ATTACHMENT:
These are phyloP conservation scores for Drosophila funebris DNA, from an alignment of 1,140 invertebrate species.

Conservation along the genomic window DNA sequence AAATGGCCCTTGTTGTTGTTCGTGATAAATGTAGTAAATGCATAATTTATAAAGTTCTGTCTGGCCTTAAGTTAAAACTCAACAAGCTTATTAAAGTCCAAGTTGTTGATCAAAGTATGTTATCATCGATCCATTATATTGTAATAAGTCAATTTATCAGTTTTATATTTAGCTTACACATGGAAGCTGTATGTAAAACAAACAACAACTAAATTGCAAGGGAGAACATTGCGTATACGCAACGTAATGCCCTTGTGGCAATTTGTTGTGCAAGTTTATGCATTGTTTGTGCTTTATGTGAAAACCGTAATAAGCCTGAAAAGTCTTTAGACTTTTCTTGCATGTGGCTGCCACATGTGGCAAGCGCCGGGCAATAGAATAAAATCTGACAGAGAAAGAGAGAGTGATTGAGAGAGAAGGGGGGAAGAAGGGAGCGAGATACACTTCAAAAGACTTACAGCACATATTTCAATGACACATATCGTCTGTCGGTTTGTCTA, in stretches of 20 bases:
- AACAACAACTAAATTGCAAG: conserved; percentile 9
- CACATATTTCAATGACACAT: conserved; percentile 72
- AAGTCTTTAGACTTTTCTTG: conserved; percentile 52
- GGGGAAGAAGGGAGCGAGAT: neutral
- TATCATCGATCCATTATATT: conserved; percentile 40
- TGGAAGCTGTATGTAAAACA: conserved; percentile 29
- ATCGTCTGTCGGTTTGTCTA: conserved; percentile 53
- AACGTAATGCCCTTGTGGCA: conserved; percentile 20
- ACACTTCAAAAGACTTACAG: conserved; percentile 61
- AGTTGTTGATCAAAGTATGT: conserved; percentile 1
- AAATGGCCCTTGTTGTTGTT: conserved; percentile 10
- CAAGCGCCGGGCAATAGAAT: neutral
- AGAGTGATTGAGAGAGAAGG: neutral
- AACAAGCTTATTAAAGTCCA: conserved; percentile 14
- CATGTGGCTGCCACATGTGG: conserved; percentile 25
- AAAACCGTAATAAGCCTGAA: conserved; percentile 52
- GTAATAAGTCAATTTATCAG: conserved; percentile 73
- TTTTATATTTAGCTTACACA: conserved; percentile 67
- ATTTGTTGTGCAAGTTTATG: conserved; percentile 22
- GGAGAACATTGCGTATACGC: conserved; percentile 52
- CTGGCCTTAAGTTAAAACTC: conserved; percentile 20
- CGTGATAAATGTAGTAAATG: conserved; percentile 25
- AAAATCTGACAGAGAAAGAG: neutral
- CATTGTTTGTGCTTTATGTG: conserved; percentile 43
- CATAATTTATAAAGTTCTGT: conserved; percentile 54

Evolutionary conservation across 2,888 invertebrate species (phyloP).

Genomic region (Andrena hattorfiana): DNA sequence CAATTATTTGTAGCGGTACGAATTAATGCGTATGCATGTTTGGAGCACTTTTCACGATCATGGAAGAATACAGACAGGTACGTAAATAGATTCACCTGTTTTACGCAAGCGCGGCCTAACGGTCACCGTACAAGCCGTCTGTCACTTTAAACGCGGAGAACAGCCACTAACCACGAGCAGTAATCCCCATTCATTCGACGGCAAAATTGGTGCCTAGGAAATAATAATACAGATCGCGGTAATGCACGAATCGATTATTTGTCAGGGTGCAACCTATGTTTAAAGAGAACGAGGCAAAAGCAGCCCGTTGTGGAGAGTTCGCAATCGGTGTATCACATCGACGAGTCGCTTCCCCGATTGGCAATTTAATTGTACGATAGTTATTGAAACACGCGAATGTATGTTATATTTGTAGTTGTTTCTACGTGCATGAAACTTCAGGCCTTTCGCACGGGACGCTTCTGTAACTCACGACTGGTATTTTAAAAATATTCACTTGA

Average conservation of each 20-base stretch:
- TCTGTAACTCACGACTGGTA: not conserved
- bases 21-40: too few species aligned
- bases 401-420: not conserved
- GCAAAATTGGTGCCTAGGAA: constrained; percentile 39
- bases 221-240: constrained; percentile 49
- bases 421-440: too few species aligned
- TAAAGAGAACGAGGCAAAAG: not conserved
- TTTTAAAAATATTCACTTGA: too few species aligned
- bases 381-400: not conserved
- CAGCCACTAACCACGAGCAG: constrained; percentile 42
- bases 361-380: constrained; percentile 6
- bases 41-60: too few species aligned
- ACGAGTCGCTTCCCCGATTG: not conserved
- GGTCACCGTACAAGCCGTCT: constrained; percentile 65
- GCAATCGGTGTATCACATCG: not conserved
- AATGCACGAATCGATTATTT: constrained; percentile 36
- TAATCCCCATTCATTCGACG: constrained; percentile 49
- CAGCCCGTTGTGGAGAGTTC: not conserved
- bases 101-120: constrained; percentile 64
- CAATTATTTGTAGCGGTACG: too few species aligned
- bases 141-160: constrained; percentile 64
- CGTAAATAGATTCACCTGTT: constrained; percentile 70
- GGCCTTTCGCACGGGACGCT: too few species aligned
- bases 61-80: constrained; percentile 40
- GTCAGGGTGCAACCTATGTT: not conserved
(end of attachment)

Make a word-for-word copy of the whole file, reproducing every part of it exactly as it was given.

These are phyloP conservation scores for Drosophila funebris DNA, from an alignment of 1,140 invertebrate species.

Conservation along the genomic window DNA sequence AAATGGCCCTTGTTGTTGTTCGTGATAAATGTAGTAAATGCATAATTTATAAAGTTCTGTCTGGCCTTAAGTTAAAACTCAACAAGCTTATTAAAGTCCAAGTTGTTGATCAAAGTATGTTATCATCGATCCATTATATTGTAATAAGTCAATTTATCAGTTTTATATTTAGCTTACACATGGAAGCTGTATGTAAAACAAACAACAACTAAATTGCAAGGGAGAACATTGCGTATACGCAACGTAATGCCCTTGTGGCAATTTGTTGTGCAAGTTTATGCATTGTTTGTGCTTTATGTGAAAACCGTAATAAGCCTGAAAAGTCTTTAGACTTTTCTTGCATGTGGCTGCCACATGTGGCAAGCGCCGGGCAATAGAATAAAATCTGACAGAGAAAGAGAGAGTGATTGAGAGAGAAGGGGGGAAGAAGGGAGCGAGATACACTTCAAAAGACTTACAGCACATATTTCAATGACACATATCGTCTGTCGGTTTGTCTA, in stretches of 20 bases:
- AACAACAACTAAATTGCAAG: conserved; percentile 9
- CACATATTTCAATGACACAT: conserved; percentile 72
- AAGTCTTTAGACTTTTCTTG: conserved; percentile 52
- GGGGAAGAAGGGAGCGAGAT: neutral
- TATCATCGATCCATTATATT: conserved; percentile 40
- TGGAAGCTGTATGTAAAACA: conserved; percentile 29
- ATCGTCTGTCGGTTTGTCTA: conserved; percentile 53
- AACGTAATGCCCTTGTGGCA: conserved; percentile 20
- ACACTTCAAAAGACTTACAG: conserved; percentile 61
- AGTTGTTGATCAAAGTATGT: conserved; percentile 1
- AAATGGCCCTTGTTGTTGTT: conserved; percentile 10
- CAAGCGCCGGGCAATAGAAT: neutral
- AGAGTGATTGAGAGAGAAGG: neutral
- AACAAGCTTATTAAAGTCCA: conserved; percentile 14
- CATGTGGCTGCCACATGTGG: conserved; percentile 25
- AAAACCGTAATAAGCCTGAA: conserved; percentile 52
- GTAATAAGTCAATTTATCAG: conserved; percentile 73
- TTTTATATTTAGCTTACACA: conserved; percentile 67
- ATTTGTTGTGCAAGTTTATG: conserved; percentile 22
- GGAGAACATTGCGTATACGC: conserved; percentile 52
- CTGGCCTTAAGTTAAAACTC: conserved; percentile 20
- CGTGATAAATGTAGTAAATG: conserved; percentile 25
- AAAATCTGACAGAGAAAGAG: neutral
- CATTGTTTGTGCTTTATGTG: conserved; percentile 43
- CATAATTTATAAAGTTCTGT: conserved; percentile 54

Evolutionary conservation across 2,888 invertebrate species (phyloP).

Genomic region (Andrena hattorfiana): DNA sequence CAATTATTTGTAGCGGTACGAATTAATGCGTATGCATGTTTGGAGCACTTTTCACGATCATGGAAGAATACAGACAGGTACGTAAATAGATTCACCTGTTTTACGCAAGCGCGGCCTAACGGTCACCGTACAAGCCGTCTGTCACTTTAAACGCGGAGAACAGCCACTAACCACGAGCAGTAATCCCCATTCATTCGACGGCAAAATTGGTGCCTAGGAAATAATAATACAGATCGCGGTAATGCACGAATCGATTATTTGTCAGGGTGCAACCTATGTTTAAAGAGAACGAGGCAAAAGCAGCCCGTTGTGGAGAGTTCGCAATCGGTGTATCACATCGACGAGTCGCTTCCCCGATTGGCAATTTAATTGTACGATAGTTATTGAAACACGCGAATGTATGTTATATTTGTAGTTGTTTCTACGTGCATGAAACTTCAGGCCTTTCGCACGGGACGCTTCTGTAACTCACGACTGGTATTTTAAAAATATTCACTTGA

Average conservation of each 20-base stretch:
- TCTGTAACTCACGACTGGTA: not conserved
- bases 21-40: too few species aligned
- bases 401-420: not conserved
- GCAAAATTGGTGCCTAGGAA: constrained; percentile 39
- bases 221-240: constrained; percentile 49
- bases 421-440: too few species aligned
- TAAAGAGAACGAGGCAAAAG: not conserved
- TTTTAAAAATATTCACTTGA: too few species aligned
- bases 381-400: not conserved
- CAGCCACTAACCACGAGCAG: constrained; percentile 42
- bases 361-380: constrained; percentile 6
- bases 41-60: too few species aligned
- ACGAGTCGCTTCCCCGATTG: not conserved
- GGTCACCGTACAAGCCGTCT: constrained; percentile 65
- GCAATCGGTGTATCACATCG: not conserved
- AATGCACGAATCGATTATTT: constrained; percentile 36
- TAATCCCCATTCATTCGACG: constrained; percentile 49
- CAGCCCGTTGTGGAGAGTTC: not conserved
- bases 101-120: constrained; percentile 64
- CAATTATTTGTAGCGGTACG: too few species aligned
- bases 141-160: constrained; percentile 64
- CGTAAATAGATTCACCTGTT: constrained; percentile 70
- GGCCTTTCGCACGGGACGCT: too few species aligned
- bases 61-80: constrained; percentile 40
- GTCAGGGTGCAACCTATGTT: not conserved